Beginning in spring of 2001, gardeners have an important new tool to protect their plants from pests. Best of all, it's a familiar and completely safe material, kaolin clay, a common ingredient of both toothpaste and aspirin as well as a host of common products such as ceramics, paints, and papers. Most Americans probably know kaolin best as one of the key ingredients of the medicine Kaopectate. So how did such a familiar material become the lastest hot item in pest control?
In the early 1990s, the USDA's Agricultural Research Service scientists Drs. Michael Glenn and Gary Puterka, Kearneysville, West Virginia, were charged with finding less toxic alternatives to the chemicals used in orchards. They knew that using dusts to repel insects has an ancient history, and that talcum, mica, and kaolin dusts had been studied for agriculture as far back as 1928.
But unlike researchers of 70 years ago, Glenn and Puterka had the help of New Jersey-based Engelhard Corporation, a company with expertise in surface chemistry and materials science. Engelhard developed a new material, a type of particle film using "engineered microscopic particulates to form a semicontinuous, porous barrier." They've trademarked the technology as HPF Technology, and the first product produced using it is Surround Crop Protectant. Engineered kaolin was chosen as the active ingredient because it meets size and shape specifications, is essentially non-toxic, and has specific light-reflecting qualities.
Surround works by coating plant surfaces with a powdery film. Some pests are repelled by the light reflected from the coated plant's surface; others simply don't recognize the host because it feels different. Further, the particles stick to pests and become a powerful enough irritant to make it leave. Finally, some pests simply can't hold onto the coated surface and fall to the ground.
Much of the initial field research involved apples and pears. Apple pests controlled by Surround include leafrollers and leafhoppers; codling moth, plum curculio, apple sucker, stink bugs, apple maggot, and thrips are suppressed. On pears, the difficult to manage pear psylla is controlled; thrips, leafhoppers, codling moth, stink bug, and mites are suppressed.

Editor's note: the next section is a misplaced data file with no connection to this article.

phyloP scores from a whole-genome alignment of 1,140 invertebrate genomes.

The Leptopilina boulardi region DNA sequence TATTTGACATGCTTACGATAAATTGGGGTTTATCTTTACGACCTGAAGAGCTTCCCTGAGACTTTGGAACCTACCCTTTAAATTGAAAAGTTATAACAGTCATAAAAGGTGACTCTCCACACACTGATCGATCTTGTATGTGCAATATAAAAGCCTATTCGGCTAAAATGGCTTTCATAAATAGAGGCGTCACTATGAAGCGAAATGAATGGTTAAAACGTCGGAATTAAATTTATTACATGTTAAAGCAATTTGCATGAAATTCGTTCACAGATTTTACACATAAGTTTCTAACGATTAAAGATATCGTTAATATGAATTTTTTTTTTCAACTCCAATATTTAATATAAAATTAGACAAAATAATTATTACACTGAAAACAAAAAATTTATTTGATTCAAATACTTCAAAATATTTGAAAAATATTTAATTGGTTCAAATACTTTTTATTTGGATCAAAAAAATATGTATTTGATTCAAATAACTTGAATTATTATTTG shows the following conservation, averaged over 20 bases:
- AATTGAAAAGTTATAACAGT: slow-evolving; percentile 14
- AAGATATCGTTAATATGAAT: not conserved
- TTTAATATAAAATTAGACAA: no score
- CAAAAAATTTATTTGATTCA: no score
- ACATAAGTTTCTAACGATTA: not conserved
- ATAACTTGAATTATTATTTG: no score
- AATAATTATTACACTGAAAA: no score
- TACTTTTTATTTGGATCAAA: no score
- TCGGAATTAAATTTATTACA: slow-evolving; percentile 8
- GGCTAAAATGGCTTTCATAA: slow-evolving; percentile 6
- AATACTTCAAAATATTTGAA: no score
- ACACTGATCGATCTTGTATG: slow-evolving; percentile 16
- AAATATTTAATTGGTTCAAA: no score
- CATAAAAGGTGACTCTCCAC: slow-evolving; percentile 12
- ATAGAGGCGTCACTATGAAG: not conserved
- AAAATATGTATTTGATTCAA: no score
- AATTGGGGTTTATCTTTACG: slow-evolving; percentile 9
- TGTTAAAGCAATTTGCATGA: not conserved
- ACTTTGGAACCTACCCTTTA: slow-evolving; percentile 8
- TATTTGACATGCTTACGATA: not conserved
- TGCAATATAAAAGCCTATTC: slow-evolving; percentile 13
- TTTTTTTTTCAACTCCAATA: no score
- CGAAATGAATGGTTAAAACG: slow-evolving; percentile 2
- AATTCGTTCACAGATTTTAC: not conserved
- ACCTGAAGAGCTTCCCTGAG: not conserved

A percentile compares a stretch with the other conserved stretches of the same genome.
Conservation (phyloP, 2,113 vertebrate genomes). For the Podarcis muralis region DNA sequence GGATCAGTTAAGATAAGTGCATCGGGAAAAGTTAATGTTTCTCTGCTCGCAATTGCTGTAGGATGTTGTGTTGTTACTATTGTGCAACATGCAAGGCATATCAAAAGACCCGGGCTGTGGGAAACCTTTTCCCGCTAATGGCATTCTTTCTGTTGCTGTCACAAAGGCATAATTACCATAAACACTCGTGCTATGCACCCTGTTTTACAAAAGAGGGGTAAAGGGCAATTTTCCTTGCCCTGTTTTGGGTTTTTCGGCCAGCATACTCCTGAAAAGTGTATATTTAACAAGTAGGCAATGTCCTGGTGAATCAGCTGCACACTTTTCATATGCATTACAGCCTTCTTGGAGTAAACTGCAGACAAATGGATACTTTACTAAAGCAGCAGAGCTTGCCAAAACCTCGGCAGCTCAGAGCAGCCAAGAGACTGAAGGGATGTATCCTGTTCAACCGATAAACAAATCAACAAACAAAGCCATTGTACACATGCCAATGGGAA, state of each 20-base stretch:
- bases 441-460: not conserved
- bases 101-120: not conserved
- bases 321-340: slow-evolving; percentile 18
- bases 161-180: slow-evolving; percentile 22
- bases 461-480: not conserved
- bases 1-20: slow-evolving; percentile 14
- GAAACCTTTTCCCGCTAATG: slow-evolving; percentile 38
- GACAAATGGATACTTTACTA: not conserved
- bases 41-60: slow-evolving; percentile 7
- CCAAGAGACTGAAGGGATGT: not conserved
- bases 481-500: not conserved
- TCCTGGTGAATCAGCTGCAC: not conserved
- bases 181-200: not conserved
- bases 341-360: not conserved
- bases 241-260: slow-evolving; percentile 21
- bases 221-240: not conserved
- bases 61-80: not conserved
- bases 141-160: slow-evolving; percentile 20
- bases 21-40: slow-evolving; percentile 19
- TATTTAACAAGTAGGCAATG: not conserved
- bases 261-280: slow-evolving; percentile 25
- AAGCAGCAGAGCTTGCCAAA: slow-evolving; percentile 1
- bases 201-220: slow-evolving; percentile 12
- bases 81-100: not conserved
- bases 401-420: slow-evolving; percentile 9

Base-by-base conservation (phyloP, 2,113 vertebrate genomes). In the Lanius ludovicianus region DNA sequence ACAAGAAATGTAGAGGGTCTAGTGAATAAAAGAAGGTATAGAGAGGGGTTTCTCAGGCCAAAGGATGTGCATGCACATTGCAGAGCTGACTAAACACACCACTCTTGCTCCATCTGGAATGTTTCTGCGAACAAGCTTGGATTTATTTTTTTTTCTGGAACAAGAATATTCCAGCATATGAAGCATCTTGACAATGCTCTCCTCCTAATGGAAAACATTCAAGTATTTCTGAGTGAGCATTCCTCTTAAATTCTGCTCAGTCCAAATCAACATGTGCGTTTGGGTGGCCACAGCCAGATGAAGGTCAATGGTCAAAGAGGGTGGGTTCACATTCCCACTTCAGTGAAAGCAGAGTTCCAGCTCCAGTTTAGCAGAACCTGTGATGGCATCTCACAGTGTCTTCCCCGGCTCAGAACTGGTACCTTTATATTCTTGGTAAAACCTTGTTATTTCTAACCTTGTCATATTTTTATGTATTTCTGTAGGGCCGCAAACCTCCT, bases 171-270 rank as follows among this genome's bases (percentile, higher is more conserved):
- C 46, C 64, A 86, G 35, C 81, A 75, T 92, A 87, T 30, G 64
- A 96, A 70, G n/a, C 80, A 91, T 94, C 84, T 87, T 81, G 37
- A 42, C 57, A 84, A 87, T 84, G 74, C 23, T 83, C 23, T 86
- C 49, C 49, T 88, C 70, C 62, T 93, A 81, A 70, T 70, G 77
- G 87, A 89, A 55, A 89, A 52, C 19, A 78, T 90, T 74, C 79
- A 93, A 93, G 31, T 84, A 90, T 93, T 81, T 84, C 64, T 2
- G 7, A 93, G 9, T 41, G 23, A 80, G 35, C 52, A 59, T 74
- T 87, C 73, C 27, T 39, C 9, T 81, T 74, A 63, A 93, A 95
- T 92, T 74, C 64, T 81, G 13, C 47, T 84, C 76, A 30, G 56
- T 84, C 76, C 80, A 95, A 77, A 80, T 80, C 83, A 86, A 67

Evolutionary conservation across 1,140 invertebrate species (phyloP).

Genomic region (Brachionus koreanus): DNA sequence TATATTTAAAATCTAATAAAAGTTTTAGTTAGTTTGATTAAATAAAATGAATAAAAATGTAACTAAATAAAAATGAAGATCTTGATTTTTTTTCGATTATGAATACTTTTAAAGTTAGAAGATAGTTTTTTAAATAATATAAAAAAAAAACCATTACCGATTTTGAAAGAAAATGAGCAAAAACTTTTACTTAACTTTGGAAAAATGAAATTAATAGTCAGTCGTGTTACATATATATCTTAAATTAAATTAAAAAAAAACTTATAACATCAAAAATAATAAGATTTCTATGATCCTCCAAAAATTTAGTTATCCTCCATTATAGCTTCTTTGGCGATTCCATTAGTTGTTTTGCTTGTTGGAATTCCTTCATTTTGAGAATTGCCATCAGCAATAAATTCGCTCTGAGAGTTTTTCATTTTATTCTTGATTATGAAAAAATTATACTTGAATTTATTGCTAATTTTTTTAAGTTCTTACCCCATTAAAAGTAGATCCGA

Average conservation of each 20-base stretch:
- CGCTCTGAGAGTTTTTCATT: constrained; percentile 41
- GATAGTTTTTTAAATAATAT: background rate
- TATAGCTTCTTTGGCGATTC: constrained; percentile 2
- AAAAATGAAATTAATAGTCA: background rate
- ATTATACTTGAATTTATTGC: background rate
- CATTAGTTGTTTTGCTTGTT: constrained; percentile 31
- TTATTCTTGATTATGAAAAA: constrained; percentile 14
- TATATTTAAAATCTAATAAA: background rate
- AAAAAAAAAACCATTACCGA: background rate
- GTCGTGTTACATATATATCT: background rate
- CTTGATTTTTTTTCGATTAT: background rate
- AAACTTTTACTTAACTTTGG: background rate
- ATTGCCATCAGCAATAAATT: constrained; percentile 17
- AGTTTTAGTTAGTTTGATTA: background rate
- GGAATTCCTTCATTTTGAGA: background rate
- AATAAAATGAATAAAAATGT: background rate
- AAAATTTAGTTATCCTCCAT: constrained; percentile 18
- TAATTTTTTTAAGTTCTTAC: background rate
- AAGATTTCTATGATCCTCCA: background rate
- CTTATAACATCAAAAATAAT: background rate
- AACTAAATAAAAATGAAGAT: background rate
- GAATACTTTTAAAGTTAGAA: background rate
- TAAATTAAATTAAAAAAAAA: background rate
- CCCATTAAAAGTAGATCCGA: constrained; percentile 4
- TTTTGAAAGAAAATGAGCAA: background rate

Among vegetable garden pests, use Surround against Japanese beetles, tarnished plant bugs, and Colorado potato beetles.
Because the material doesn't have an insecticidal effect, pest resistance is not a concern. It can be applied right up to the day of harvest, and simply washes or rubs off.
A positive side effect of the white film is its ability to reduce the ultra-violet and infrared rays that reach the plant, while allowing visible light and gasses through. Plants stay cooler and photosynthesize more efficiently, resulting in greater vigor and larger harvests, a key benefit in very hot, arid climates. Some growers reported yields twice as high on particle film treated crops compared to crops under conventional management. Encouraged by this, researchers are now working with a prototype film that protects plants from frost damage by creating a barrier between ice crystals and plants' tender tissues.
Surround may sound like a home garden panacea, but there are caveats. First, it must be applied as a preventative to be effective. It can't control a pest that's already established. Though in general it doesn't generally harm pests' natural enemies, researchers in one location found that it interfered with beneficial insects. But they are confident that with proper timing of sprays, particle films will be more helpful than not. The product is not labeled for use on crops that it cannot be cleaned from easily, such as lettuce. Researchers in cool, cloudy regions are testing the product to make sure light reduction doesn't adversely affect harvests.
Usually you can't tell where you've sprayed a crop with pesticide. But when you use this special particle film, marketed to home gardeners as Surround At Home, plants have an eerie, ghostly white look. But it's really only scary to the pests it foils.
Surround washes off, but not as readily as you might imagine. In fact, we found that it sticks surprisingly well, to leaves through rains but also to patio decks and furniture. We recommend you cover anything nearby that you don't want speckled with white.
You'll need about 1/2 pound or 3 cups of the material to make 1 gallon of spray, which is enough for one full size tree. Use any type of pressure sprayer, and shake the sprayer constantly to keep the mixture agitated and evenly distributed. It mixes well with most other pesticides with the exception of horticultural oil, and can even enhance their performance. Expect to pay between $3 and $5 a pound, depending upon quantity.
Barbara E. Richardson is a horticulturist and the community manager at National Gardening Association.
Photography by Sabin Gratz/National Gardening Association.